Learn from EU energy 'road map'

Updated: 2012-01-04 07:37

By Li Yan (China Daily)

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It is well known that a major part of China's pollution comes from burning coal for power generation. But it doesn't have to be that way.

Recently, the European Union (EU) released a remarkable report, which says investing in renewable energy is as cost-effective in the long run as using conventional fuel resources such as coal and gas. This is an important report for China to consider, because if the most important issue for governments is to ensure a cost-effective, reliable and stable energy supply, there is little reason to continue relying on conventional energy sources that pollute heavily and contribute to global warming.

Thanks to this rather comprehensive analysis by the EU, greenhouse gas (GHG) emissions could now be reduced dramatically and we could enjoy clear blue skies far more often. Besides, this plan could be adopted by countries across the world.

Imagine a China that gets most of its energy from wind and solar power plants, and operating world-leading smart energy infrastructure that increases energy efficiency dramatically.

Not only China, but also many other parts of the world can attain such a future, says the new road map of the European Commission (EC), the executive arm of the EU. To reach that point, however, power sectors will need proper investment and political attention now, not a few decades later.

The "Energy Road Map 2050" explores different scenarios intended to lower GHG emissions to about 90 percent below 1990 levels by 2050. All of these scenarios lead toward an increased demand for renewable energy, saving more energy, and decreased availability and use of fossil fuels.

In all these "decarbonizing" scenarios, renewable energy use increases markedly and the use of fossil fuels shrinks correspondingly. According to the road map scenarios, the substantial increase in renewable energy would account for at least 55 percent of gross energy consumption by 2050 - up 45 percentage points from today's level of about 10 percent. The share of renewables in electricity consumption would reach 64.8 percent in the "high energy efficiency scenario" and even 97 percent in a "high renewables scenario".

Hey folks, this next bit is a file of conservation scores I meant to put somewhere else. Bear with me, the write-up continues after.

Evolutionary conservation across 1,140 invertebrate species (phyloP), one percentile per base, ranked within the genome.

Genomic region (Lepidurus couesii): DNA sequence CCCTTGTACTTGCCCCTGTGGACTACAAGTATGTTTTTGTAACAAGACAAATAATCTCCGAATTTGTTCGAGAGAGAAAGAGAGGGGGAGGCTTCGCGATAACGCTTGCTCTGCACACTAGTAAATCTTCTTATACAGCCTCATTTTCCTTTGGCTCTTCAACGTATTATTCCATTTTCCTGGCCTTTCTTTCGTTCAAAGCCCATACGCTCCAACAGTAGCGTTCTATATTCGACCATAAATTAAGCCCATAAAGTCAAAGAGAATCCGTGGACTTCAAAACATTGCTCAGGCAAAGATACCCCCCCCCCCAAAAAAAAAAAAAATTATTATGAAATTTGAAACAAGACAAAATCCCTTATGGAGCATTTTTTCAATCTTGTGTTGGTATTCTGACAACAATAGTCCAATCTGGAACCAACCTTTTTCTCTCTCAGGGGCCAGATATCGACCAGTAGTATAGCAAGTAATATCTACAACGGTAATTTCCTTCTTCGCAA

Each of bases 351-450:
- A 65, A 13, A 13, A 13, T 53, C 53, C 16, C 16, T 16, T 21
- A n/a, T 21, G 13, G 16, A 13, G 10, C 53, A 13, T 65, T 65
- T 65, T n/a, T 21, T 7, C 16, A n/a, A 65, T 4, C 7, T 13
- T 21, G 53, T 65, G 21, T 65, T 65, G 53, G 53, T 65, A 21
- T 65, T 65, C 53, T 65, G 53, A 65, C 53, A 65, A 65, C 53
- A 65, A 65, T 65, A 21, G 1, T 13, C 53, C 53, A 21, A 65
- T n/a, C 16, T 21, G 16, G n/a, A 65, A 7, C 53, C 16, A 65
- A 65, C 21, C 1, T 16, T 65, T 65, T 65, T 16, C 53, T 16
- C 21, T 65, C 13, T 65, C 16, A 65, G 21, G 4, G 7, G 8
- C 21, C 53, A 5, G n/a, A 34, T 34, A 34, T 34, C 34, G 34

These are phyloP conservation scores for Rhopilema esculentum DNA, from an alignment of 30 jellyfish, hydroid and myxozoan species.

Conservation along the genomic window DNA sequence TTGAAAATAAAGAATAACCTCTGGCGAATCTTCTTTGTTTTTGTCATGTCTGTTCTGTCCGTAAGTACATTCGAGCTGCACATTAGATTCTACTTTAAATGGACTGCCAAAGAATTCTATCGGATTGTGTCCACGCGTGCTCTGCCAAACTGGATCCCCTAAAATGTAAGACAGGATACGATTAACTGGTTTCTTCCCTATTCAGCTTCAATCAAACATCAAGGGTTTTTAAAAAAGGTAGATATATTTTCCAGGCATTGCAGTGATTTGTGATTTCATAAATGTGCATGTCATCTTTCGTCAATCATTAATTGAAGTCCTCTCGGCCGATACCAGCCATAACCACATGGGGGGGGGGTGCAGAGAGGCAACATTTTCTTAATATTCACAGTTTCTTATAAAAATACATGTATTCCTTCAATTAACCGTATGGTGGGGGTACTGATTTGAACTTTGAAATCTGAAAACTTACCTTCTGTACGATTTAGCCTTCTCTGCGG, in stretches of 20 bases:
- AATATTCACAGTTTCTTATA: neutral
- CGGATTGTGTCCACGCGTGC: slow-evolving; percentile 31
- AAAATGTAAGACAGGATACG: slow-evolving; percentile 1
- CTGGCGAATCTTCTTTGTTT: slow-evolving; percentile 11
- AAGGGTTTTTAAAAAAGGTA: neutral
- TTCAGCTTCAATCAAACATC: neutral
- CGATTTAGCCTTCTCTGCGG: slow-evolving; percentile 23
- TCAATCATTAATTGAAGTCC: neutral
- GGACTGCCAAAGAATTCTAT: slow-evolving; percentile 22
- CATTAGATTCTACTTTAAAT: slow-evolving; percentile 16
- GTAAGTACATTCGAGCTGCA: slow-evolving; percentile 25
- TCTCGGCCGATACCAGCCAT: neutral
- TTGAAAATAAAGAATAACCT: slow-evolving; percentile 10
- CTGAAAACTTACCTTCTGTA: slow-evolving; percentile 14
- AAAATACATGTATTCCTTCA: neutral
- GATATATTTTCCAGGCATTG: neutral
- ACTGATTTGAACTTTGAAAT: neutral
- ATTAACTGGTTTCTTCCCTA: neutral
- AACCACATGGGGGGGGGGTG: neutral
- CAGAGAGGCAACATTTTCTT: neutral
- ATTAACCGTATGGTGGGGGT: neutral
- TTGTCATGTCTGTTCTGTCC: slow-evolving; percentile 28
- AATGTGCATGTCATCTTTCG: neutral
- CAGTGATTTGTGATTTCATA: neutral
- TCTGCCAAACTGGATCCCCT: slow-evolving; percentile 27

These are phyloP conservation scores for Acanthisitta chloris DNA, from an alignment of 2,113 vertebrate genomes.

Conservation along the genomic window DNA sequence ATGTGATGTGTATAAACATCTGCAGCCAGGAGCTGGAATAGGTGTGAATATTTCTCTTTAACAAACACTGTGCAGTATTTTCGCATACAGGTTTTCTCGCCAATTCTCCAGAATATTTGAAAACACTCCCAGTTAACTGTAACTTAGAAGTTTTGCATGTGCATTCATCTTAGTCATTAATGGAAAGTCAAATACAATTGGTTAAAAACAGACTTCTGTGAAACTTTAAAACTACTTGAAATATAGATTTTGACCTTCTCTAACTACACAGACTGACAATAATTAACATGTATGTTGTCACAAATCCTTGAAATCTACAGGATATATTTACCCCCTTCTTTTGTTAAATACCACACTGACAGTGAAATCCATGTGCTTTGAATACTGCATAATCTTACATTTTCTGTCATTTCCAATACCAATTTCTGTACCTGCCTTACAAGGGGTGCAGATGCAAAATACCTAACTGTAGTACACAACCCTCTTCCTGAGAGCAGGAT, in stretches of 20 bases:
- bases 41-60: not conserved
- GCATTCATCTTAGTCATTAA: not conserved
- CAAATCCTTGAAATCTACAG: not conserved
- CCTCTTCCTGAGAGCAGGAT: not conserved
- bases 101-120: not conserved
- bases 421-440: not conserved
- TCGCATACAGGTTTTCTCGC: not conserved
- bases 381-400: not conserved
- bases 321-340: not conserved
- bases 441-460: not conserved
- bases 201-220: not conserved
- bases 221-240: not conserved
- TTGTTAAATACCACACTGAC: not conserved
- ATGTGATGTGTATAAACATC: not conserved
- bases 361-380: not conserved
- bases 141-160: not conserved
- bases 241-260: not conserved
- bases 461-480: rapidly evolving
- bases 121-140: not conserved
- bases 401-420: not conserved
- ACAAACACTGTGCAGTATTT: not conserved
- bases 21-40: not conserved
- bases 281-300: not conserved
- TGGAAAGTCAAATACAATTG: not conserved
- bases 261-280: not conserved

But let's not forget energy efficiency. For this expanded and green energy system to work, the EC says, smart technology will need to increase energy efficiency to the point where consumption shrinks at least 32 percent by 2050.

With renewable energy quadrupled and energy efficiency reaching historic levels, GHG emission is bound to fall drastically. But the key is for the right investments to be made now rather than later. The EC's report says timing is critical. Europe will need to realize a major infrastructure overhaul by 2030, or else the boat bound for a green future will have left the harbor.

Citing figures from the International Energy Agency, the EU road map says that for every US dollar that isn't invested in the power sector before 2020, an additional $4.30 would have to be spent after 2020 to compensate for increased GHG emissions.

If the investments are postponed, "they will cost more and create greater disruption in the longer term", the report says. In other words, if the infrastructure overhaul is not realized by 2030, then emission reduction won't be realized by 2050 - which would be a sad case of missed investment opportunities.

In China, solar and wind power expansion has hit record levels. The country is the biggest green energy investor in the world. The government's ambition for clean energy development by 2020 is 15 percent of the total energy pie. But China still does not have a longer-term goal.

For instance, China is simultaneously expanding the number of coal-fired and nuclear plants on an unprecedented level. Coal seems cheap now, but air and water pollution across the country, as well as serious health impacts, have already revealed its true costs. The noxious chemicals that coal-fired power and heating plants release also cause the soupy haze we see in many northeastern and the acid rain in southeastern Chinese cities.

So when all human and environmental harm is factored into the cost of coal, it doesn't seem so cheap after all.

China may want to take serious note of the EU Energy Road Map 2050, which makes it clear that renewable energy can be more cost effective in the long run. China needs radical renewable energy ambition to power its sustainable growth as well. The road map provides clearer and more compelling evidence that renewable energy, coupled with smart energy infrastructure, can satisfy power needs while sustaining economic development and creating new jobs.

Simply put: Thinking about burning fossil fuels such as coal for China's energy needs for the next four decades does not have to be the only way forward to ensure energy security and reliability. Renewable energy sources are the way of the future - if we want to have a clean and healthy future, that is.

The author is Greenpeace East Asia head of climate and energy campaign.